I feel trapped in this relationship with no positive way forward (a different article on this site “Why men feel trapped” is what brought me here, and likewise barely scratched the surface). I can honestly say, that if I had it to do over again I would never have gotten married (and would not have the two children I have now). We go through the daily grind with nothing to say to one another until bedtime.

    I could go on for pages, but no one wants to hear me rant. Suffice it to say that, if you’re interested, there is a wealth of material in this idea that remains unexplored.

    • BJ_Foster

      Just read this comment – a little late. Sorry to hear you are in this situation. It sounds really hard. I wouldn’t mind hearing more. Don’t lose hope. A couple of questions – Has bottling things up and growing emotionally distant put the marriage at less risk than expressing your feelings? Is there a different way to express your feelings that might be received better? Have you considered couples counseling?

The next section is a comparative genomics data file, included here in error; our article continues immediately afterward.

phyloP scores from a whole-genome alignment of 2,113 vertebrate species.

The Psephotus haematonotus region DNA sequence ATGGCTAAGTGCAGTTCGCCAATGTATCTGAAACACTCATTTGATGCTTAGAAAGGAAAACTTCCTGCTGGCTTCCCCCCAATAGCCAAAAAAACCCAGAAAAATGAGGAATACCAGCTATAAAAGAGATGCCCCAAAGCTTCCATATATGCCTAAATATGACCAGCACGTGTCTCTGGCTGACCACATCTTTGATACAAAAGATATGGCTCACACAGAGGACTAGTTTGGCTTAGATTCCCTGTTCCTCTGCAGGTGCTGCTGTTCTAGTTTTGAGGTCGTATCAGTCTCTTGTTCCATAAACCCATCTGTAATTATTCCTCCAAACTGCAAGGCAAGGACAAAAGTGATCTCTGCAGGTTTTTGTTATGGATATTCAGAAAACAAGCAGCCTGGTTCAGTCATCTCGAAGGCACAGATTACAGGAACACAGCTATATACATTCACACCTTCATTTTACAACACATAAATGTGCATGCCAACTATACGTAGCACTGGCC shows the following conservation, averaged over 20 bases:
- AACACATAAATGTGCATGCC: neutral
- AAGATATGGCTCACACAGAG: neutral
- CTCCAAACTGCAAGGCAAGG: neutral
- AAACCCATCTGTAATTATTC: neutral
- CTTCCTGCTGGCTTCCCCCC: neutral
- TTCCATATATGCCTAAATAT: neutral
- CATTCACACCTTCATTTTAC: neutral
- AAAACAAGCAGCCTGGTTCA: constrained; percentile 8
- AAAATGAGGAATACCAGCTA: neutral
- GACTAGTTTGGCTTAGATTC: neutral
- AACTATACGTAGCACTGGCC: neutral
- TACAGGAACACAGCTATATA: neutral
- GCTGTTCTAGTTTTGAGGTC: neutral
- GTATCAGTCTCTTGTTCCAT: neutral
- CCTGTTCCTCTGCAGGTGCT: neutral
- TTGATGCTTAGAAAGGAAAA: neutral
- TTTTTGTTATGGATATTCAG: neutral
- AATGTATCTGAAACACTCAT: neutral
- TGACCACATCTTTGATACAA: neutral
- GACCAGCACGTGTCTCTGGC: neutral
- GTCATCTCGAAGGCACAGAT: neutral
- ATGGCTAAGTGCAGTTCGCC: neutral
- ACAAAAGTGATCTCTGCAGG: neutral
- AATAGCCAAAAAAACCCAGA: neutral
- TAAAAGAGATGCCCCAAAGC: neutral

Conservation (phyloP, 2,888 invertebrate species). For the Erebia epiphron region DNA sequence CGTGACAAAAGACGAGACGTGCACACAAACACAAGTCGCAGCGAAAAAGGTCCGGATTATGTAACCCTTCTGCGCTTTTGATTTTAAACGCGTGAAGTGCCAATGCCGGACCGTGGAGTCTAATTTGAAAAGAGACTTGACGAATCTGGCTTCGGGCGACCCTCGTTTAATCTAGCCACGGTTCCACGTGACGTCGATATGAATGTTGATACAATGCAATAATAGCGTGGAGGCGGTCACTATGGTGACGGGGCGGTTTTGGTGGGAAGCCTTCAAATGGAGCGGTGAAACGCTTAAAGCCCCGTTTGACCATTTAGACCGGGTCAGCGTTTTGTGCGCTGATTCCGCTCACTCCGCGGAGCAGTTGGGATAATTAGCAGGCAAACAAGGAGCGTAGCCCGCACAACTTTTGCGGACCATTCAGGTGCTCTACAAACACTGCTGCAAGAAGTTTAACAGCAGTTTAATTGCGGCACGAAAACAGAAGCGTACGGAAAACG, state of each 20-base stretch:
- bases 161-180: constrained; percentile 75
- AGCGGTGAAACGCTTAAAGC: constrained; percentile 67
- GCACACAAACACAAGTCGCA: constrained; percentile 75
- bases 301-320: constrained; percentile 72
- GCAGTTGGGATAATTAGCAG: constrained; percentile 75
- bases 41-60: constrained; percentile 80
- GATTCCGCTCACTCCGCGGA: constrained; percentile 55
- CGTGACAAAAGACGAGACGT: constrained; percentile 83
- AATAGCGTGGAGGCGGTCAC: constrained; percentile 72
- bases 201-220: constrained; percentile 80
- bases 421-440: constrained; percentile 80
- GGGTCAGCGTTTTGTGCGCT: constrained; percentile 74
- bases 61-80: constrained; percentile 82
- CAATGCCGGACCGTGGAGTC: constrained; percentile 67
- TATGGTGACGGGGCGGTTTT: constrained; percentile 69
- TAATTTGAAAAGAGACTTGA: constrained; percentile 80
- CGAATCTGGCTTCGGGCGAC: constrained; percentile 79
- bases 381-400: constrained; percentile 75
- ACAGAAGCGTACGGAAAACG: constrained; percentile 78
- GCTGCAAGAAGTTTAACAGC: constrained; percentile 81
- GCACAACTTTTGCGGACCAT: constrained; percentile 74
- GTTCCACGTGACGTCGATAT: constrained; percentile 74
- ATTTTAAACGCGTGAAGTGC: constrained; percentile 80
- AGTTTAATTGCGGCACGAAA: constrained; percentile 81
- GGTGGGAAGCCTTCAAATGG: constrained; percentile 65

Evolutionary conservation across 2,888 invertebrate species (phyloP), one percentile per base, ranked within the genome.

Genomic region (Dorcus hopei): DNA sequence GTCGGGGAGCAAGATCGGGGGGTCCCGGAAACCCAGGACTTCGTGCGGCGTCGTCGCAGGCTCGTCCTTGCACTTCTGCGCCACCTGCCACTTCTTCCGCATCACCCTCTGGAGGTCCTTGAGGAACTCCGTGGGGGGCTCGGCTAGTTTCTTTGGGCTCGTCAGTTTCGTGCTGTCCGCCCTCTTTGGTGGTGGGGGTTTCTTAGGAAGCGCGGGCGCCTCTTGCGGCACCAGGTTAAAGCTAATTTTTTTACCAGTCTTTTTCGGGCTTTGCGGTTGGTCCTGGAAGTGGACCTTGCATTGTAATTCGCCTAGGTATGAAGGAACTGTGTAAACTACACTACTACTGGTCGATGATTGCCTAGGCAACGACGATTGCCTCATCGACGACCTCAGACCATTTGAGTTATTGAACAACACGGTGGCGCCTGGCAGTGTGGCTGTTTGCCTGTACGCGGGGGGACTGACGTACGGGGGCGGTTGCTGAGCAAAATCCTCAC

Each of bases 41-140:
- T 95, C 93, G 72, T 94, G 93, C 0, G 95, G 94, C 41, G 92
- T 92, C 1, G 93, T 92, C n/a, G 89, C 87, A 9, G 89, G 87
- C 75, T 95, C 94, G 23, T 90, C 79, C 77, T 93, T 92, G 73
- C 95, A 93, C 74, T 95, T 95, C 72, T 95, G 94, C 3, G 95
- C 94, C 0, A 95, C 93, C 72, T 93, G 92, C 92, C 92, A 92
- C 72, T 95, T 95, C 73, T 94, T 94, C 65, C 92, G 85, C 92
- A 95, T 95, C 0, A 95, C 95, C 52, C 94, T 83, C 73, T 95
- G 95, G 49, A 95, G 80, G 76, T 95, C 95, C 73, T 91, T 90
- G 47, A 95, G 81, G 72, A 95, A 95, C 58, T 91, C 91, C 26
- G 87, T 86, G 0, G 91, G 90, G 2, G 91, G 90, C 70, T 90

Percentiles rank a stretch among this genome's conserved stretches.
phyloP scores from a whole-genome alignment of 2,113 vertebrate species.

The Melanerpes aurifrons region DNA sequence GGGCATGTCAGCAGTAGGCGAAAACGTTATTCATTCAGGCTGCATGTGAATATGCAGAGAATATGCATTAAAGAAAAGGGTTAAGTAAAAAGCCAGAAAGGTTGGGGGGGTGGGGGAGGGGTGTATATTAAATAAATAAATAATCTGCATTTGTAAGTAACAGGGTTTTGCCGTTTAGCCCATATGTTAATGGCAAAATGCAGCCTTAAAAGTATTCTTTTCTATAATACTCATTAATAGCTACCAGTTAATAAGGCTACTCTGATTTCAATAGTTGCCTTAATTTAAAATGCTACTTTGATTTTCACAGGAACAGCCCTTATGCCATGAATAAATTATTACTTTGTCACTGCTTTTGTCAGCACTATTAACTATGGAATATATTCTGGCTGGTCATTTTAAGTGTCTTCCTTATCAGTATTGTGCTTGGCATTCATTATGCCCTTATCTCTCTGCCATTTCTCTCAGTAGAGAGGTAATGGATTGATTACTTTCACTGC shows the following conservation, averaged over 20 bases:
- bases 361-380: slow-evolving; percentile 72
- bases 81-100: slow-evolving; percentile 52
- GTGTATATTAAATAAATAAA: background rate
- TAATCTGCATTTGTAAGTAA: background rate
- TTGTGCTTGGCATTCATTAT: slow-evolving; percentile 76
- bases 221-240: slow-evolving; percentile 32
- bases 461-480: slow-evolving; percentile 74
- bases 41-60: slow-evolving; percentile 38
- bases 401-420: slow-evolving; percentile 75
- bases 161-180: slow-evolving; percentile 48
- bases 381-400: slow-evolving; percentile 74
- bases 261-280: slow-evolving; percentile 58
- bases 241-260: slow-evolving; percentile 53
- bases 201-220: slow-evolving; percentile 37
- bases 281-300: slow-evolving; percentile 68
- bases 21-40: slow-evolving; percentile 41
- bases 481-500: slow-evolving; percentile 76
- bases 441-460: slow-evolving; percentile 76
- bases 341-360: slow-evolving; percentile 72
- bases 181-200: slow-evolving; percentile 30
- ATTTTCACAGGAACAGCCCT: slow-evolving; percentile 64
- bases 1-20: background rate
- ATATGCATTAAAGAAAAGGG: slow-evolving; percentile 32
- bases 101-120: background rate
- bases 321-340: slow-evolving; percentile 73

• Name

    So many things in this article ring true for me. I found this on the web as I was searching for something to justify how angry I felt rather than communicate this frustration to my husband.

    I know the key changing my marriage is letting him understand my needs but he is so defensive however careful I am about the language I use and the time I discuss it. We are trapped in a cycle where has learnt that if he opposes what I ask for strongly enough I will back down and let him have his way beacuse I love him.

    This behavior has built up a huge ball of resentment inside me whilst conditioning him to respond in a negative way to my requests rather than openly discussing them. Now I’ve reached a point where I’m no longer willing to keep surpressing my needs he seems unable to talk an issue through without being judgmental or critical.